Academic Papers: International Law

Witchcraft: A human rights conflict between customary/traditional laws and the legal protection of women in contemporary Sub-Saharan Africa

This following article provides an insight into the concept of witchcraft and its legal implications for women, particularly older women in contemporary sub-Saharan Africa. Part I explores the foundation for the belief in witchcraft and witchcraft’s place in and effect on the social ordering within communities in sub-Saharan Africa. Part II examines the clash of customary/traditional laws against state legal systems. Part III analyses various international treaties, principles and norms and explores international law and human rights standards that could arguably protect this victimised class of women. The article concludes by suggesting potential methods to handle situations involving witchcraft accusations. See the full article here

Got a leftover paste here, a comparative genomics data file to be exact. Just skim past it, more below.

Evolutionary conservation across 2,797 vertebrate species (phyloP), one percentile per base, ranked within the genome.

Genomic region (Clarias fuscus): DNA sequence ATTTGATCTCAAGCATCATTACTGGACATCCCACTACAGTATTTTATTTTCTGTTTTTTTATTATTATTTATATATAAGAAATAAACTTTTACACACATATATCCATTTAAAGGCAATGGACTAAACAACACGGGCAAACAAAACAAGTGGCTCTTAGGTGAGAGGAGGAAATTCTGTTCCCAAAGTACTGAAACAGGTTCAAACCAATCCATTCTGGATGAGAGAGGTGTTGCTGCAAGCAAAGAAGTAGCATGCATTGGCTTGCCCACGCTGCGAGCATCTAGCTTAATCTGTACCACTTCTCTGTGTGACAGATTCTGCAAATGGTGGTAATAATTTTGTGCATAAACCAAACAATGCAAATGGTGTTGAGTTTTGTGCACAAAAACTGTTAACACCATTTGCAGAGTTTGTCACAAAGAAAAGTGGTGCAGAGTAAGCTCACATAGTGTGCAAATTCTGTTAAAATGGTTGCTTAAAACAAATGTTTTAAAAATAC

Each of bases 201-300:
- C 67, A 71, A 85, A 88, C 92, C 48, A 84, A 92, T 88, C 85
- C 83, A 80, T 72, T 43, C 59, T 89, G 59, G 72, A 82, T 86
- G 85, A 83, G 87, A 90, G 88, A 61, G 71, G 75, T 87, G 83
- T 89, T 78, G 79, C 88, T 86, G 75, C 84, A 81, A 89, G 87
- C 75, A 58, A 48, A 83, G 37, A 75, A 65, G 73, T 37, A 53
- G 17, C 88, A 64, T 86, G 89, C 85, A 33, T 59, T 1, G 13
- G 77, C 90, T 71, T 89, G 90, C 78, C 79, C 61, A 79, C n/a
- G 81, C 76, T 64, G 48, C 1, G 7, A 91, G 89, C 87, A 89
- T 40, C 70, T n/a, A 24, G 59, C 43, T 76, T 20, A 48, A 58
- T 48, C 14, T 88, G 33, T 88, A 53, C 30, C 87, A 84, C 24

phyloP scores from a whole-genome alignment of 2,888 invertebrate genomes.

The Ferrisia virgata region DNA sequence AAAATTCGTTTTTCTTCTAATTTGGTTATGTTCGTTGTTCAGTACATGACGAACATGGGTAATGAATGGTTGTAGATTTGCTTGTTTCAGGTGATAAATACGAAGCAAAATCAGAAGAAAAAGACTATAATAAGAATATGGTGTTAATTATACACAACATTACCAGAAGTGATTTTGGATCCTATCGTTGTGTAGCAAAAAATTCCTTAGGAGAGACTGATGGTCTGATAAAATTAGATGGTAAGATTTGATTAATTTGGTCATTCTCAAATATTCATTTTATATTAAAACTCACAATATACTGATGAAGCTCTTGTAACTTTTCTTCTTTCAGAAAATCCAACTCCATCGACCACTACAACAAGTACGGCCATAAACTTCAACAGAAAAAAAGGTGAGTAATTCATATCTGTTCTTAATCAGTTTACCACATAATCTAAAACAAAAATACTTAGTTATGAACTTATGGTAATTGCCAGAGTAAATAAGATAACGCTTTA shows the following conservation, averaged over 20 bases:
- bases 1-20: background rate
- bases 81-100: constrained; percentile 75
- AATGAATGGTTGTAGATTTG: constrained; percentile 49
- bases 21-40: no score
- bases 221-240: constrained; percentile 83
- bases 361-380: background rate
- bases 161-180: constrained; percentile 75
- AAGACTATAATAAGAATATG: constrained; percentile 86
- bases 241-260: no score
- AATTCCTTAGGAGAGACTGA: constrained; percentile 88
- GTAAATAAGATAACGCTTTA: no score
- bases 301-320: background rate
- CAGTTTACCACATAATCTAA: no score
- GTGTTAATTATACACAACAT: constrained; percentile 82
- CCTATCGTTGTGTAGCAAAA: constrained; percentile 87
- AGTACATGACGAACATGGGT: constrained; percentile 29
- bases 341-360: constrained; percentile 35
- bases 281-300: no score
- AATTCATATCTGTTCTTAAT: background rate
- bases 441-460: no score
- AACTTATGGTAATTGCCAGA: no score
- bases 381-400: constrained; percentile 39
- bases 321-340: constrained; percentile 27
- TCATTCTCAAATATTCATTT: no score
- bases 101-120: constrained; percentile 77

Tanzania: Witchcraft and the law in Tanzania – Simeon Mesaki

Witchcraft is a topical subject and an intriguing phenomenon in Africa. Thriving on belief systems it baffles and confronts ruling elites with dilemmas on how to deal with it. Tanzania experiences grim consequences by the entrenchment of witchcraft in the country including social exclusion, expulsion and even murder of alleged witches. The legal system copes inadequately with the challenges of witchcraft because it does not accept the reality of witchcraft and the colonial inherited law is a blunt instrument in dealing with the problem. This article charts the history of the law on witchcraft in Tanzania and concludes that witchcraft beliefs are too strong to be driven out by legal methods and instead advocates for the removal of ignorance by introducing a scientific view of the world through
[mass] education.

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